25 Sep Her Last LetterHistory, Mary Queen of Scots, Writing | Elizabeth Loupas
Last week the National Library of Scotland offered a week-long opportunity for visitors to see the last letter of Mary Queen of Scots, written only a few hours before she was executed at Fotheringay Castle. For preservation reasons, the letter is put on display only rarely.
The letter is directed to her brother-in-law Henri III, the king of France, and dated 8 February, 1587. It closes with the phrase, “Wednesday, at two in the morning.” When you look at the images you can see blurry splotches, particularly on the first page. Was Mary crying? Or are the blotches the product of the many hands through which the letter passed after her death?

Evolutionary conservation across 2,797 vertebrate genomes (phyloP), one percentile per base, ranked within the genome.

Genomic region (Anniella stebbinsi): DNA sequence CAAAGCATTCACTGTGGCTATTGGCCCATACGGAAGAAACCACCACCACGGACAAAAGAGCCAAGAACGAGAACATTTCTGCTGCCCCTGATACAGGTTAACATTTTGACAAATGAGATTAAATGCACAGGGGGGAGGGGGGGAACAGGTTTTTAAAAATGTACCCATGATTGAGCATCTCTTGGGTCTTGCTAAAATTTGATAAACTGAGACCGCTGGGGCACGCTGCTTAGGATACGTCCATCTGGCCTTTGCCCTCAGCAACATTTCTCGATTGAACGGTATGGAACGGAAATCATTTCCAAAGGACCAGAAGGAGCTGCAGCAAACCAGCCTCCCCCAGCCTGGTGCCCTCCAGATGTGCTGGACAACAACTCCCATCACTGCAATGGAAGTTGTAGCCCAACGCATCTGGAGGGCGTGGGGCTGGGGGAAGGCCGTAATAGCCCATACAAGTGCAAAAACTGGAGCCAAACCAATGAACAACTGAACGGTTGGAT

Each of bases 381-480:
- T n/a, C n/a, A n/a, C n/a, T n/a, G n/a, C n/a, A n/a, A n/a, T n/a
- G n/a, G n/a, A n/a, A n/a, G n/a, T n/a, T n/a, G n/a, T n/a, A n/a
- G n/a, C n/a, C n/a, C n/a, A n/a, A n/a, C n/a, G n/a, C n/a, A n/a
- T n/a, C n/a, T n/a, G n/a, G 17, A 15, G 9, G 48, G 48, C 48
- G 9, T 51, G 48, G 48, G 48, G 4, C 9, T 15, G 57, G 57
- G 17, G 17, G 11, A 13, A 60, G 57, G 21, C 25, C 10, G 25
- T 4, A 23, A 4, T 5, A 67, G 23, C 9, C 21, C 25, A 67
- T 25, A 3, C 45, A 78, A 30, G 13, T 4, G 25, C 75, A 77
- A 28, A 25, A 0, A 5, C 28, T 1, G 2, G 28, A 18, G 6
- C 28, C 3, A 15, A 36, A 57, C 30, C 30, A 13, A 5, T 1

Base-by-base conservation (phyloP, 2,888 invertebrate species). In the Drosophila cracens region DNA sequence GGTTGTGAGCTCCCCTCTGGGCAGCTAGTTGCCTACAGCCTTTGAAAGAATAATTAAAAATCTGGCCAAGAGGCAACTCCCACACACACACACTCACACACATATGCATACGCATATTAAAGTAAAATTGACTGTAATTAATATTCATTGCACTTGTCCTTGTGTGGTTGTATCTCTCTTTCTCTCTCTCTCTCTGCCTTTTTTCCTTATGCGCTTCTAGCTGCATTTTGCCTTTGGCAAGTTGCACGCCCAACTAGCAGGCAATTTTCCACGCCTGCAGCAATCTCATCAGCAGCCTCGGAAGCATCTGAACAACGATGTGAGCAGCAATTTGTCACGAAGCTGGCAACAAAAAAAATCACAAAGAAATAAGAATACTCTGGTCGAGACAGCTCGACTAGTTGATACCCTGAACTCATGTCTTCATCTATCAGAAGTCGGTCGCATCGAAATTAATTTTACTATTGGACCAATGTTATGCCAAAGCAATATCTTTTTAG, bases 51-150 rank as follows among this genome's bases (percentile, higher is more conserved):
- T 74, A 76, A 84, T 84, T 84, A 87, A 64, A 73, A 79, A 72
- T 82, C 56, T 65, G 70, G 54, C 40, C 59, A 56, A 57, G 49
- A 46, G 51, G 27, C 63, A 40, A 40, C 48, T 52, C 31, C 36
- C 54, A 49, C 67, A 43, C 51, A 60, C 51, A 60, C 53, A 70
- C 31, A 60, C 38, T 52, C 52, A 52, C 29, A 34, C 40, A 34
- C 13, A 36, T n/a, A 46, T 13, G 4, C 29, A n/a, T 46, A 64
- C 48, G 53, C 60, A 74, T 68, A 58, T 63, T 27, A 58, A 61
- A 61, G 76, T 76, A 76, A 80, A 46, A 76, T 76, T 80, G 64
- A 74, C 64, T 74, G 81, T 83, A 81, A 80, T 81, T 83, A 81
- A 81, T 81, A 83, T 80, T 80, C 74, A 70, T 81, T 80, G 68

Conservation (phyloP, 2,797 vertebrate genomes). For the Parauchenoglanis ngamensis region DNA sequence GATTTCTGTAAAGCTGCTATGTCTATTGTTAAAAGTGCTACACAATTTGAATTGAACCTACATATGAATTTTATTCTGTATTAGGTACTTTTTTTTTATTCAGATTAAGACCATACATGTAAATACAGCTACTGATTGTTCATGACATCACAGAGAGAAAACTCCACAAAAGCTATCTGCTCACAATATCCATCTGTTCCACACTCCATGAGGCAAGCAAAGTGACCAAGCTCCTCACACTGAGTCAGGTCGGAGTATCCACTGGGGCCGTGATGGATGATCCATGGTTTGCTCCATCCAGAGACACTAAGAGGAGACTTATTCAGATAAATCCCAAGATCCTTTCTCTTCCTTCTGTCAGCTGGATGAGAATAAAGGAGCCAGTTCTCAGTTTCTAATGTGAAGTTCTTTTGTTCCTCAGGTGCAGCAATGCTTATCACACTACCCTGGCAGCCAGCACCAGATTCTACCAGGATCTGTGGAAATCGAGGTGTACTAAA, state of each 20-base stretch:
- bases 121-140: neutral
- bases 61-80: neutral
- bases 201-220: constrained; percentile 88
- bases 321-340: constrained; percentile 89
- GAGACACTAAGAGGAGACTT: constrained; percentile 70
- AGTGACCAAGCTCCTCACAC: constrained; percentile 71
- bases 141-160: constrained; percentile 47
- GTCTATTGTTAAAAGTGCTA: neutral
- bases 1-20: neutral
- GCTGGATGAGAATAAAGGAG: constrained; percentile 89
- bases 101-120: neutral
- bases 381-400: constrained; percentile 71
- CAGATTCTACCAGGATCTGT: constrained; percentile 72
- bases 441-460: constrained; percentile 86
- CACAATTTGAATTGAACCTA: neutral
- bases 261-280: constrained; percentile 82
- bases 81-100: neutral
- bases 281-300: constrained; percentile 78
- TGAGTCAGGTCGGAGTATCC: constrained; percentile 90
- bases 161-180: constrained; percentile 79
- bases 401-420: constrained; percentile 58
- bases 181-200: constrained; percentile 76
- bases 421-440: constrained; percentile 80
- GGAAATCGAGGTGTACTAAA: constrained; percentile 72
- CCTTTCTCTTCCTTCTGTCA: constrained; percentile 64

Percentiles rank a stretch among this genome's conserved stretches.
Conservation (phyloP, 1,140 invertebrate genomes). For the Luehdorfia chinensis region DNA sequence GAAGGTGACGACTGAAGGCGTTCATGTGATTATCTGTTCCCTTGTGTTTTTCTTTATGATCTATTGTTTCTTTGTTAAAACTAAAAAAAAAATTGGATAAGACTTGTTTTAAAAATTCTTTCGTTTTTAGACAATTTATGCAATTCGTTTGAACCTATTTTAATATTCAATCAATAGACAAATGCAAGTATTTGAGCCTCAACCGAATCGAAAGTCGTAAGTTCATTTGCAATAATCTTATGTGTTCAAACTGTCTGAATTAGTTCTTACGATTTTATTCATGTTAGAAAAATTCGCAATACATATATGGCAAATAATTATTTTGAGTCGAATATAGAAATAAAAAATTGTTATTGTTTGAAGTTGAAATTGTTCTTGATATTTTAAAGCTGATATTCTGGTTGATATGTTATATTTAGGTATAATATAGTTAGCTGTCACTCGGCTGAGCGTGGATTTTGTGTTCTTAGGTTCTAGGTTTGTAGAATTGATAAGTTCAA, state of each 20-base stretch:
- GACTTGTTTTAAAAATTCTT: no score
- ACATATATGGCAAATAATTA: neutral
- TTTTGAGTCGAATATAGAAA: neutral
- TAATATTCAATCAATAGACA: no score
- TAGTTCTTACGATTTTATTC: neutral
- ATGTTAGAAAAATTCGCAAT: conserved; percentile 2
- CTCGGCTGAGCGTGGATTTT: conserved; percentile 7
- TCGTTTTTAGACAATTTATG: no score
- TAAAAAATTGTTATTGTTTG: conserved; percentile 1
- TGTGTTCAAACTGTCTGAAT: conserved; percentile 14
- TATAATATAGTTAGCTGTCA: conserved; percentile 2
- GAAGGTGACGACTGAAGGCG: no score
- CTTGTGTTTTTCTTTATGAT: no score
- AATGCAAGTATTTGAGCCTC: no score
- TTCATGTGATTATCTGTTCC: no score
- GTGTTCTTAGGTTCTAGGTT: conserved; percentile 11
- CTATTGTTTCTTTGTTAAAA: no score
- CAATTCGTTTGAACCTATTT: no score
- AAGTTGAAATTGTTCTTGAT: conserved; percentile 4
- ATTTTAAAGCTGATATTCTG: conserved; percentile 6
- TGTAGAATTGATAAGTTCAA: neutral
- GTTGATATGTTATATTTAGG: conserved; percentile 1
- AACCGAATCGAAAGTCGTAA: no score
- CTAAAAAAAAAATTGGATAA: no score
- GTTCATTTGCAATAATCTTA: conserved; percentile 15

The letter itself is remarkably cool and rational, the writing steady, the lines even. What was Mary thinking as she wrote it, in the middle of the night, knowing she would be taken to a scaffold and publicly beheaded when the morning arrived?
Readers and writers of historical fiction don’t always agree about how much of our art should be history and how much should be fiction. This, to me, is a good example. The letter remains; we know Mary wrote it. We have her words. We know something of what she did before and after she wrote it. But what was she truly thinking and feeling? Ah, now that is where the storytelling comes in…